For the past few days, this blog has been focused on revenue recognition for software licenses. However, many software companies are implementing business models different from the traditional software licensing paradigm. There are two models that have received a lot of attention within the past few years: Software as a service (SaaS) and cloud based software solutions. Due to their explosive growth, managers should understand the revenue recognition rules on these new business models and how they differ from accounting for traditional licenses.
Under the current FASB guidelines, a sale can be counted as revenue and is recognized upon delivery. Delivery implies that the customer takes physical possession of the product or service. In other words, revenue is recognized when ownership rights and possession are passed from vendor to the customer, assuming compliance with all the other rules. In the software industry, this generally implies that software is delivered and installed on the customer’s servers.
For SaaS and cloud based business models, a strict interpretation of the delivery clause within SAB 104 would mean that revenue could never be recognized. Although both SaaS and cloud models grant customers the right to use their software, the software is never actually delivered to the customer’s location. The vendor maintains ownership over both the software and the intellectual property. Instead of receiving ownership rights, the customer receives the right to access, manipulate and interact with the software.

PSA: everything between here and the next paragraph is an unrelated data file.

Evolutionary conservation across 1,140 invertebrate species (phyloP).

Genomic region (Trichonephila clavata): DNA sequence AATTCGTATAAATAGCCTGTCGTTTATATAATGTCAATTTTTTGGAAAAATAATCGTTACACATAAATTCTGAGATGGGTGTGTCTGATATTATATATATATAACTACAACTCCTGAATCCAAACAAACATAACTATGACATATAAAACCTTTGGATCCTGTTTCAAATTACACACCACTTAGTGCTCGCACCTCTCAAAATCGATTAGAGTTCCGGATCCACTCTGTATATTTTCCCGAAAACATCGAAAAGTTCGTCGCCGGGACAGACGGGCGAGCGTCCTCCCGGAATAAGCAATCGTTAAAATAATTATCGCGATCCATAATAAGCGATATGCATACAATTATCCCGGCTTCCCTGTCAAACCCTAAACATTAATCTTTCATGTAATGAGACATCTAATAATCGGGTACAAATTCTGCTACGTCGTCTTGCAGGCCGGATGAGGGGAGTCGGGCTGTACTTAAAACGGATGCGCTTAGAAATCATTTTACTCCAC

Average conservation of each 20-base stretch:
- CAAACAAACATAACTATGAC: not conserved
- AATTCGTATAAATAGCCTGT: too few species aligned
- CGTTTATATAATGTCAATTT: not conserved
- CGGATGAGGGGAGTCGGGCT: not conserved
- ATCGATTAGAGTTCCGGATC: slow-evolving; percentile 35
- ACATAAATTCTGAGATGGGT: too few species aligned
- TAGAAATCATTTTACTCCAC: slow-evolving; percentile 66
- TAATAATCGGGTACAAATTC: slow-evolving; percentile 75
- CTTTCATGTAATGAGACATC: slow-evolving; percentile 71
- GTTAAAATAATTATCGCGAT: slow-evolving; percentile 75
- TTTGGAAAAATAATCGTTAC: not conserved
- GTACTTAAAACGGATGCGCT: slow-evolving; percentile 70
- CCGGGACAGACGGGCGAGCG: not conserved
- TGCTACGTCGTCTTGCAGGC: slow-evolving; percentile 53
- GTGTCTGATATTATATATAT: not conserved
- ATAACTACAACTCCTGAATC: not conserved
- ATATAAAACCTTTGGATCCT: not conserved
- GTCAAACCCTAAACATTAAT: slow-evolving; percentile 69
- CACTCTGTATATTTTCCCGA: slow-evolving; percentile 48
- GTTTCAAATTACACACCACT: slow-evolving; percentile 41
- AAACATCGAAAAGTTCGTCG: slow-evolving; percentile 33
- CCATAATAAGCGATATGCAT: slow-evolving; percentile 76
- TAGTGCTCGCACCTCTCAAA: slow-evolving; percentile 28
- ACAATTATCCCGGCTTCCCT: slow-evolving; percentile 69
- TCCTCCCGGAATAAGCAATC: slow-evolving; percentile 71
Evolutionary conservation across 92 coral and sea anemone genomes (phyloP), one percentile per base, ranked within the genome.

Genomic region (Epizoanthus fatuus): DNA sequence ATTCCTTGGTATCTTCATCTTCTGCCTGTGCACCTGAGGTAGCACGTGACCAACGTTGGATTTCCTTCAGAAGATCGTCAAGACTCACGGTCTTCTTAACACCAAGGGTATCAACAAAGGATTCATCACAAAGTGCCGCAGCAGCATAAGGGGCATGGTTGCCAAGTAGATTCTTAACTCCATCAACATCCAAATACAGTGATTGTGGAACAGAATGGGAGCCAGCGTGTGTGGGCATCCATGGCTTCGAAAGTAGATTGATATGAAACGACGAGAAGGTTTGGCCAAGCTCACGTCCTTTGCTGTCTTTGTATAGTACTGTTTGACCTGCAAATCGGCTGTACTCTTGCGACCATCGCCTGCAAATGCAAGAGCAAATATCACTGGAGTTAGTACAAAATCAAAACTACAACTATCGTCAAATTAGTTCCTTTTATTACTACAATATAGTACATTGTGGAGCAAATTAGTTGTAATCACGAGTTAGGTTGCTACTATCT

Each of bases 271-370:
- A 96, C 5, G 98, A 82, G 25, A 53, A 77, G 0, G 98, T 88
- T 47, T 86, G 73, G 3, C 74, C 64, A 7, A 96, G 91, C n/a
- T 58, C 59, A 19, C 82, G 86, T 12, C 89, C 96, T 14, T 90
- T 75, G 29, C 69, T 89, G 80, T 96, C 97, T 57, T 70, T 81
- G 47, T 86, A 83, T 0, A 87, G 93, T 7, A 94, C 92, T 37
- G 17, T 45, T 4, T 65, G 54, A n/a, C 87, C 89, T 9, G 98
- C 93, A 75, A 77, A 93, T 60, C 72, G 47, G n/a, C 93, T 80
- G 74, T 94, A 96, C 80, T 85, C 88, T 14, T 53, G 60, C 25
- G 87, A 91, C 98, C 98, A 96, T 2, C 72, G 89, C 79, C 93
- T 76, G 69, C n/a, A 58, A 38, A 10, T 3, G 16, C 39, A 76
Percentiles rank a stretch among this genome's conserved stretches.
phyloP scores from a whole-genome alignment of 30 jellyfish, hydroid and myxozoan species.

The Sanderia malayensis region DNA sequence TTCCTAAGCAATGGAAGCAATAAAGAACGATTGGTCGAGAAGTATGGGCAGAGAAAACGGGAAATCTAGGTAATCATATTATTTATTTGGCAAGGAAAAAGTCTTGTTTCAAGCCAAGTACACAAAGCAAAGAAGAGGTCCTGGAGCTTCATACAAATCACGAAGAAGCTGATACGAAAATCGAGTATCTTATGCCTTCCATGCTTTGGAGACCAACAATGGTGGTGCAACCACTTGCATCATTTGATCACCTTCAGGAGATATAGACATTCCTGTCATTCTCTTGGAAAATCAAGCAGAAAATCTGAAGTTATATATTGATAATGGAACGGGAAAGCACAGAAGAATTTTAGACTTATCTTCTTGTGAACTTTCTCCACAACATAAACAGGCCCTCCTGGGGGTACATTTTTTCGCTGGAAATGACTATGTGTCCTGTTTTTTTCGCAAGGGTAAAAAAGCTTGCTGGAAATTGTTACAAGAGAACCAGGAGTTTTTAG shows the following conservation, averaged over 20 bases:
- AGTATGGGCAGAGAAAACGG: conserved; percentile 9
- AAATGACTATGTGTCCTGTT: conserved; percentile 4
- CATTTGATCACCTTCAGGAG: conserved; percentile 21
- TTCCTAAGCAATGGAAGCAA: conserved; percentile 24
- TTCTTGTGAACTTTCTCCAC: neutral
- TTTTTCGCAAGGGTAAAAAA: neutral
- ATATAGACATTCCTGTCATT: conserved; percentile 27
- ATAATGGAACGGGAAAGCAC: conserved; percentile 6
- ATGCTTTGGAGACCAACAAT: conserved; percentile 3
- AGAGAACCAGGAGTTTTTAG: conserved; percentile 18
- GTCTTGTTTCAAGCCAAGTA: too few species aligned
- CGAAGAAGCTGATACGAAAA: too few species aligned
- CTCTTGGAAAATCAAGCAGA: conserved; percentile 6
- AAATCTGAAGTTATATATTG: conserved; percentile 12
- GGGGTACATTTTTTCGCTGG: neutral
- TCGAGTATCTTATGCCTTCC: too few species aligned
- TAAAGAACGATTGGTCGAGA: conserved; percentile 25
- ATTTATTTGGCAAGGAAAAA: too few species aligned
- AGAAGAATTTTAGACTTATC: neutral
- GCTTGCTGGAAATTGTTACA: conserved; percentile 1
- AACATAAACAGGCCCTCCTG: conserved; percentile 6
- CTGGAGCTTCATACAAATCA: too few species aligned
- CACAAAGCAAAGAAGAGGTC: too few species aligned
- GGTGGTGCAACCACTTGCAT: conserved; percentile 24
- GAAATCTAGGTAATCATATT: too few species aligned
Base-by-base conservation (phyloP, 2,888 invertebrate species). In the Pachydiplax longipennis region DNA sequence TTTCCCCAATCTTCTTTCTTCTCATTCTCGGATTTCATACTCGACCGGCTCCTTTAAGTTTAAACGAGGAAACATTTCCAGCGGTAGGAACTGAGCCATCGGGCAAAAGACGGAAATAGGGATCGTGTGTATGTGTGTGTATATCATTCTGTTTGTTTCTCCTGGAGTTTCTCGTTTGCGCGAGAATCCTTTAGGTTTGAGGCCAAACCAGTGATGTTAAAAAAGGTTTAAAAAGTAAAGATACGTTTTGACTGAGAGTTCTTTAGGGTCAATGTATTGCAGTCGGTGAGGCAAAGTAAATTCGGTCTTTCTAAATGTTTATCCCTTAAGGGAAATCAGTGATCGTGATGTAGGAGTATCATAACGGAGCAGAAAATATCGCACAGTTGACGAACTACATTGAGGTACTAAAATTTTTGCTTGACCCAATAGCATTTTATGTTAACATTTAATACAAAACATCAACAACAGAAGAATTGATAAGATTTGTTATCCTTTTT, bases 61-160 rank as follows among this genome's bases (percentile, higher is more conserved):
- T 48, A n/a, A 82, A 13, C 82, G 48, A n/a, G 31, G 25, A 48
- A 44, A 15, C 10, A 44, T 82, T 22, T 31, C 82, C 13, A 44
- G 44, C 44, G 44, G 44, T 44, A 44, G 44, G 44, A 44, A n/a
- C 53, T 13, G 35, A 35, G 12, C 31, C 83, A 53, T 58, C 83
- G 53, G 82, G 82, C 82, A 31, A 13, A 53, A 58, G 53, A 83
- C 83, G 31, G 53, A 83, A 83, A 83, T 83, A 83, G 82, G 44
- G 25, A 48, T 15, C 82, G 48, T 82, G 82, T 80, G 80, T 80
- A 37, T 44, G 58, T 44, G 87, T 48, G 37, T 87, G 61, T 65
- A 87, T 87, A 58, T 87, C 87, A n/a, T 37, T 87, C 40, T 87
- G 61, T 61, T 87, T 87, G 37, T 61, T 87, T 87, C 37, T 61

The inability for SaaS and cloud based companies to comply with the rules around “delivery” changes the revenue recognition polices for them. Since the customer is granted access rights and does not take actual possession of the software, the transaction cannot be treated like a “sale.” Instead, revenue is recognized following services accounting rules. Under these rules, software licensing would be ratable over the life of the agreement as the services are provided. Of course, there are some exceptions. For example, if a contact is structured around customer usage thresholds, then revenue would be recognized as the usage occurs.
Although some SaaS and cloud based software companies only offer access rights, others include more elements within their contracts such as setup, training, and consulting services. In comparison to the traditional software licensing model, these additional elements are given the same accounting consideration as PCS. And like PCS, the sale of these services can only be recognized upfront if vendor specific object evidence (VSOE) of fair value has been established. However, establishing VSOE on setup and consulting services is more difficult for cloud and SaaS based businesses then it is for PCS. With PCS, most companies are able to use the renewal rate as justification for fair value. Since setup fees and consulting services for cloud and SaaS models are frequently an upfront charge and are rarely renewed, the renewal rates cannot be used to for VSOE. The lack of renewal rates makes it difficult to establish VSOE.